Solved: Mystery of how the body balances cell production

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When it comes to survival on the cellular level, mysteries have abounded for decades. In a paper published in the October issue of Nature Cell Biology, Cheryl Walker, Ph.D., and her team at the Texas A&M Health Science Center (TAMHSC) Institute of Biosciences and Technology (IBT) reveal the answers behind one such mystery—the tuberous sclerosis complex, or TSC2, and its newly discovered role as monitor of peroxisomes that break down fat in human cells.

The peroxisome, a tiny intracellular organelle, was discovered in the mid-1960s, and for nearly 50 years scientists were unsure of how it and TSC2 worked. Now Walker and her team know that TSC2 keeps peroxisomes at the right levels to maintain healthy cells.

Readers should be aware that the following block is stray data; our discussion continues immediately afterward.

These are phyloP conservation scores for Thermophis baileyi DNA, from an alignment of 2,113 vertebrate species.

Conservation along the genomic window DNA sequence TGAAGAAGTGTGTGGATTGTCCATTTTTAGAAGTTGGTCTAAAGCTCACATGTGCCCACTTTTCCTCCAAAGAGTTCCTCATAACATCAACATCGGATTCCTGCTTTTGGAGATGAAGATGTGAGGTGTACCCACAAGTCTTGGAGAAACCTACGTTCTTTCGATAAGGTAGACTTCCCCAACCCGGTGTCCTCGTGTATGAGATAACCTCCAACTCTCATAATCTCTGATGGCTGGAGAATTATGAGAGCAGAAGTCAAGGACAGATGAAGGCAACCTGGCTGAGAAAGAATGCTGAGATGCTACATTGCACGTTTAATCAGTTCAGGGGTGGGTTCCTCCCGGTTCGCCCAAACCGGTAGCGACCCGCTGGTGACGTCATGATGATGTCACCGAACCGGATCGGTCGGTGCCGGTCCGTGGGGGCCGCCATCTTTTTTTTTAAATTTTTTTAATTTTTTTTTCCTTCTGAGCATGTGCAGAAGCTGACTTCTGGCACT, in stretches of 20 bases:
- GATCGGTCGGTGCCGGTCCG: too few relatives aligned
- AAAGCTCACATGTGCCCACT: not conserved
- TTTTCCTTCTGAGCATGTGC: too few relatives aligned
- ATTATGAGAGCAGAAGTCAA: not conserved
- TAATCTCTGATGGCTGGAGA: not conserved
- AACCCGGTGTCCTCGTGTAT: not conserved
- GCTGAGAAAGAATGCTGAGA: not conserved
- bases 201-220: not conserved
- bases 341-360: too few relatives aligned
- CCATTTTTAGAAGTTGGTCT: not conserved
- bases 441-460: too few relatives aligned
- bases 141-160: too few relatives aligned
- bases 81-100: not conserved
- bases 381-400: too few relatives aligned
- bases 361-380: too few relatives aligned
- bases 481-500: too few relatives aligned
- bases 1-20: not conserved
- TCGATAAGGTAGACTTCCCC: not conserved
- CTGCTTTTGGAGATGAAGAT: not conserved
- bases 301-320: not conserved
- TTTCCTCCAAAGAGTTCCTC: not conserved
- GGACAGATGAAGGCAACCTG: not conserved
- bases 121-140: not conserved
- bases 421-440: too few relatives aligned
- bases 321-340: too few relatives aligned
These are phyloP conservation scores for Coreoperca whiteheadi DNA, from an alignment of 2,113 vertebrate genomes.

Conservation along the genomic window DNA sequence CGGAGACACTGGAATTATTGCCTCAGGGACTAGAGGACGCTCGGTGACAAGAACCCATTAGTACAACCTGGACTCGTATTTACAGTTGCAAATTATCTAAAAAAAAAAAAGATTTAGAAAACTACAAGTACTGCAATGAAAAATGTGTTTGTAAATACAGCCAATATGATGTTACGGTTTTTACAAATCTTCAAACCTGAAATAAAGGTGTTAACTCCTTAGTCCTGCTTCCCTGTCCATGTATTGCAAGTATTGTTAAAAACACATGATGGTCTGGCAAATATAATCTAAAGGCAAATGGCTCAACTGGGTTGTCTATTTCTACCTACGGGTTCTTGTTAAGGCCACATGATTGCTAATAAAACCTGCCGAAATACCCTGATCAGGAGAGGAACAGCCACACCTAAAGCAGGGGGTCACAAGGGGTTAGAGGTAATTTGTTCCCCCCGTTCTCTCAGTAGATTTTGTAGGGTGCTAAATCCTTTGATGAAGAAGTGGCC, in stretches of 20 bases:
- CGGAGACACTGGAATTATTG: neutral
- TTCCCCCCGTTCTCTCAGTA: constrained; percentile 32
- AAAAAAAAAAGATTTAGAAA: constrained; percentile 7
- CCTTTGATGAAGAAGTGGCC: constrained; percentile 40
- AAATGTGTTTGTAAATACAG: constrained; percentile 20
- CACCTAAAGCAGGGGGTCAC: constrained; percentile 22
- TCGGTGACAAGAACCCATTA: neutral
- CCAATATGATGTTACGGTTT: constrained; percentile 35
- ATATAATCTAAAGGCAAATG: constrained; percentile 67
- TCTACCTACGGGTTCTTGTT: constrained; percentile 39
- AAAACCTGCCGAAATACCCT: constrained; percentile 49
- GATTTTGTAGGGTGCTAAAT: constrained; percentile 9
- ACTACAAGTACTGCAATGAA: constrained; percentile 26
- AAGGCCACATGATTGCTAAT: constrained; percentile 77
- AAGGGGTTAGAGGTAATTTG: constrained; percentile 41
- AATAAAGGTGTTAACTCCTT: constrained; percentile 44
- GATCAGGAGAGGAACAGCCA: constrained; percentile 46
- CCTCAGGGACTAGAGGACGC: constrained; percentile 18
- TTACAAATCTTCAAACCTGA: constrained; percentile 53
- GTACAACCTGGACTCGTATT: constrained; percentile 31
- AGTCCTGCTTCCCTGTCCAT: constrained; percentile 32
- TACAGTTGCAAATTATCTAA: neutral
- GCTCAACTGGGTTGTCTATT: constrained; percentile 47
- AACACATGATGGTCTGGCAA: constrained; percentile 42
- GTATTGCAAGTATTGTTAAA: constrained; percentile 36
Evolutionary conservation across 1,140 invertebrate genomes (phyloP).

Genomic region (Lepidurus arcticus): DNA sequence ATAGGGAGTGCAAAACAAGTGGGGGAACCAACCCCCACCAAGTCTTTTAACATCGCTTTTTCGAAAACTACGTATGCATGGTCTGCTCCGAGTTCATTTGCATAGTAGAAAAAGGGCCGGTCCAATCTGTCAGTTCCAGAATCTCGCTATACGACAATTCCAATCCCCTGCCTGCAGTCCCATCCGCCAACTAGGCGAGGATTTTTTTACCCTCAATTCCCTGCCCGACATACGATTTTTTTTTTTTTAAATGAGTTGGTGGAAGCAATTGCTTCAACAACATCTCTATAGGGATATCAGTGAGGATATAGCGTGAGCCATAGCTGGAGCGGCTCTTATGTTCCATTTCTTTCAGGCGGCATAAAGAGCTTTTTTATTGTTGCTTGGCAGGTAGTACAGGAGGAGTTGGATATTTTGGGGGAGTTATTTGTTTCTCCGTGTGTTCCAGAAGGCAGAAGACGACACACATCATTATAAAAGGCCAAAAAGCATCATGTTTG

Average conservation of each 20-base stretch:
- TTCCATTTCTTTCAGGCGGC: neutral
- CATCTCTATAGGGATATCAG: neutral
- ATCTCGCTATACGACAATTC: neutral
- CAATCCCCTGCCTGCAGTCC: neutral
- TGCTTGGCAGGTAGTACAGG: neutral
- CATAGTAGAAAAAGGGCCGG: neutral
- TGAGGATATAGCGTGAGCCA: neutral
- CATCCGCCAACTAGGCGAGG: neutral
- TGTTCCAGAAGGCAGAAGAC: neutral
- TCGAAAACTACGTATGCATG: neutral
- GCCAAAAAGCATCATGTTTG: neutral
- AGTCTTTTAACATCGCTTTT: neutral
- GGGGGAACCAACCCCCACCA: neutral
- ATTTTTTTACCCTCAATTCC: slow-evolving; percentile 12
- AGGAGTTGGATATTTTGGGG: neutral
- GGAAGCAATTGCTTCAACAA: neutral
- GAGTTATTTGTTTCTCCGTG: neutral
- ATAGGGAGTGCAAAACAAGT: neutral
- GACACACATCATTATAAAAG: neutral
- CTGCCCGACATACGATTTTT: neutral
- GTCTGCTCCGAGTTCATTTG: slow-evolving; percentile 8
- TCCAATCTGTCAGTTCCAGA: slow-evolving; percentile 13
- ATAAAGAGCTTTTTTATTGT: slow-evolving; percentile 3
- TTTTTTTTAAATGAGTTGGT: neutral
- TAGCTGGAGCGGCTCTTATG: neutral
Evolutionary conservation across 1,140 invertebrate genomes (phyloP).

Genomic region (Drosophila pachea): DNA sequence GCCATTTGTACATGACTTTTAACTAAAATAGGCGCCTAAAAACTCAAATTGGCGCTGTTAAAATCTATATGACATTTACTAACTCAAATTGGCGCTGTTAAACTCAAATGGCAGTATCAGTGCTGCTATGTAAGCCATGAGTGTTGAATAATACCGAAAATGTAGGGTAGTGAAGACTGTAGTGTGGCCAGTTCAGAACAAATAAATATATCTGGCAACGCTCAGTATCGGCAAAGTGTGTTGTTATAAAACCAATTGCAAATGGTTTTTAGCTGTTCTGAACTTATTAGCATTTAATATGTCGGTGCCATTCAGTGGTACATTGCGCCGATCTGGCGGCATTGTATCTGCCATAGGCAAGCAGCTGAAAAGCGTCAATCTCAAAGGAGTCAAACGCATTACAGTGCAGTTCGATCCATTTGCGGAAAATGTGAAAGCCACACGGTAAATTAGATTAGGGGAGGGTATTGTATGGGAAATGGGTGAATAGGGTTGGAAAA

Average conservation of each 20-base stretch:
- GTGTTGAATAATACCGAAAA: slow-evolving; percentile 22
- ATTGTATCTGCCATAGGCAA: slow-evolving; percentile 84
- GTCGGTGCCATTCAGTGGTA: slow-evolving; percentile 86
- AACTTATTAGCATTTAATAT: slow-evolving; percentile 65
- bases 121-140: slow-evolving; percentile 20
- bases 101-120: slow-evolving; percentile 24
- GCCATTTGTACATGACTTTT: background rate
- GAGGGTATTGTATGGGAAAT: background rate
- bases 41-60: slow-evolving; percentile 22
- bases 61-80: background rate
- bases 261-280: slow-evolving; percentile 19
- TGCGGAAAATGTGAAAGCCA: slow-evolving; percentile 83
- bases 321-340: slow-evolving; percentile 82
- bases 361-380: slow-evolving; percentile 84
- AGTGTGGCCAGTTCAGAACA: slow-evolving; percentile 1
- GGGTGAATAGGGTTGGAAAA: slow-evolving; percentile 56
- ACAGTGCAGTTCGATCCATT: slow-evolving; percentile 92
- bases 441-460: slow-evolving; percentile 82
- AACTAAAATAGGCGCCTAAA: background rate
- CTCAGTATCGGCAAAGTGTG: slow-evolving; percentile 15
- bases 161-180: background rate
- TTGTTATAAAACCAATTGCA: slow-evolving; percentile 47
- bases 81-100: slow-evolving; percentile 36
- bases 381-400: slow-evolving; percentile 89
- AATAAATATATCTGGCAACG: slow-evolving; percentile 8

“Without TSC2 to balance peroxisomes, healthy cells could proliferate in an uncontrolled way—just like cancer,” said Walker, who serves as director of the Texas A&M IBT and whose lab is part of the Center for Translational Cancer Research in Houston. “Knowing how TSC2 behaves to keep cells balanced could help us learn how to balance or counteract diseases like cancer and heart disease, as well as inflammation and maladies associated with aging. In short, it is a concept that could lead to cures.”

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